Wouldn’t it be nice to earn CME Credits for the research work you’re already doing?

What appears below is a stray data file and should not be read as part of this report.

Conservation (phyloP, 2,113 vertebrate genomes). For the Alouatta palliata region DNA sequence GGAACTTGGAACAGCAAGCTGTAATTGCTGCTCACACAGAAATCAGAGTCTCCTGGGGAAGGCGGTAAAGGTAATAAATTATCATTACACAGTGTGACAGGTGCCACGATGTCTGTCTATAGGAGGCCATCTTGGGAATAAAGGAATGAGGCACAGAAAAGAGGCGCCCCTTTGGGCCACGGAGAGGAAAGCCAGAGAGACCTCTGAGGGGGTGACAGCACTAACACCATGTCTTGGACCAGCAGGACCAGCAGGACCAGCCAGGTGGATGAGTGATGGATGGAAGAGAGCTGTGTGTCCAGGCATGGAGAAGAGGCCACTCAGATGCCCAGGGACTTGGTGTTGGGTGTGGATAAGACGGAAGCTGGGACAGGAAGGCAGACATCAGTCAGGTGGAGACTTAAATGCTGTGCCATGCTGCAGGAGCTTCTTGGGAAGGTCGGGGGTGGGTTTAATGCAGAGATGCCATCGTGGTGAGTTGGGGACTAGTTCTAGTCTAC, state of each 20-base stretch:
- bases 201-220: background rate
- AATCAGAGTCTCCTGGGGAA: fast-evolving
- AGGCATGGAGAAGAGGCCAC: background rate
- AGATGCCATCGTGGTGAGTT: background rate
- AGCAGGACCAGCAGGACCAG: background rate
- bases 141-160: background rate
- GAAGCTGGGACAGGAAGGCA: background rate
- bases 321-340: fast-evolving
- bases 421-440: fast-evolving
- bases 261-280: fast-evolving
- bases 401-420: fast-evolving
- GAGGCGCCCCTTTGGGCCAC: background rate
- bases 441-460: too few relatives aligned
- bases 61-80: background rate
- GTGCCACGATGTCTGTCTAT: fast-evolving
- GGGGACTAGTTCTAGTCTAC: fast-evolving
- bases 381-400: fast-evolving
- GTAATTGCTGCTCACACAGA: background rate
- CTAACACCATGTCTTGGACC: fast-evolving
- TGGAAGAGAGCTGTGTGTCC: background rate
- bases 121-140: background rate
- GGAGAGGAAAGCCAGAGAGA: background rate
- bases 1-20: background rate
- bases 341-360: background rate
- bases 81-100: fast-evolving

Context: Neurocognitive testing is a recommended component of concussion assessment. However, use of these testing measures should be performed with caution, as the reliability of computerized neurocognitive assessment tests has been underexplored. Understanding the reliability of neurocognitive performance will ensure clinicians appropriately interpret test results. Objective: To determine the reliability of three computerized concussion assessment tests: Axon Concussion Assessment Test (Axon), CNS Vital Signs, and the Immediate Postconcussion Assessment and Cognitive Test (ImPACT) across two weeks. Design: Repeated Measures. Setting: Clinical research laboratory. Patients or Other Participants: Fifty healthy, physically active college-aged students (age: 21.4±1.5 years; 13 males, 37 females) participated. Those with a concussion history in the previous 6 months, learning disabilities, attention disorders, and psychiatric conditions were excluded. Intervention(s): Participants completed four separate testing sessions. The first two testing sessions were 24-48 hours apart. The last two testing sessions were two weeks later (15.2 ± 2.9 days), and these two sessions were also 24-48 hours apart. Participants completed two of the three computerized tests: one at the first and third session, and a different one at both the second and fourth session (Axon: n = 17; CNS Vital Signs: n = 16; ImPACT: n = 17). The testing order was counterbalanced across sessions. Main Outcome Measure(s): To determine practice effects across the two test sessions for each computerized outcome measure (scores for 5 Axon cognitive domains, 8 CNS Vital Signs domains and 5 ImPACT composite domains), a series of dependent t-tests were employed. Intraclass correlation coefficients (ICC2, 1) were calculated to determine the reliability of performance across two weeks for all outcome measures. Results: There were no significant differences across the two testing sessions on any Axon domains, any ImPACT composites, or 6-of-8 CNS Vital Signs domains (P > 0.05). Participants performed better at time 2 (111.56 ± 8.88) compared to time 1 (99.33 ± 20.25) on CNS Vital Signs processing speed (t1,15 = -2.88; P = 0.01). Participants performed better at time 1 (106.11 ± 11.19) compared to time 2 (96.56 ± 16.34) on CNS Vital Signs visual memory (t1,15 = 2.40; P = 0.03). The ICC2,1 values ranged as follows: Axon from 0.24 (Attention) to 0.71 (Processing Speed); CNS Vital Signs from 0.23 (Visual Memory) to 0.62 (Psychomotor Speed); and ImPACT from 0.09 (Verbal Memory) to 0.63 (Visual Motor Speed). Conclusions: Overall, performance on many computerized neurocognitive assessments seems to be stable over time. Some scores, such as visual and verbal memory, appear to be less reliable, and may lead to misinterpretation of test results and premature or delayed return to play decisions. Clinicians should be aware of the reliability of the specific measures they use in clinical practice in order to ensure proper interpretation of test results and appropriate management decisions.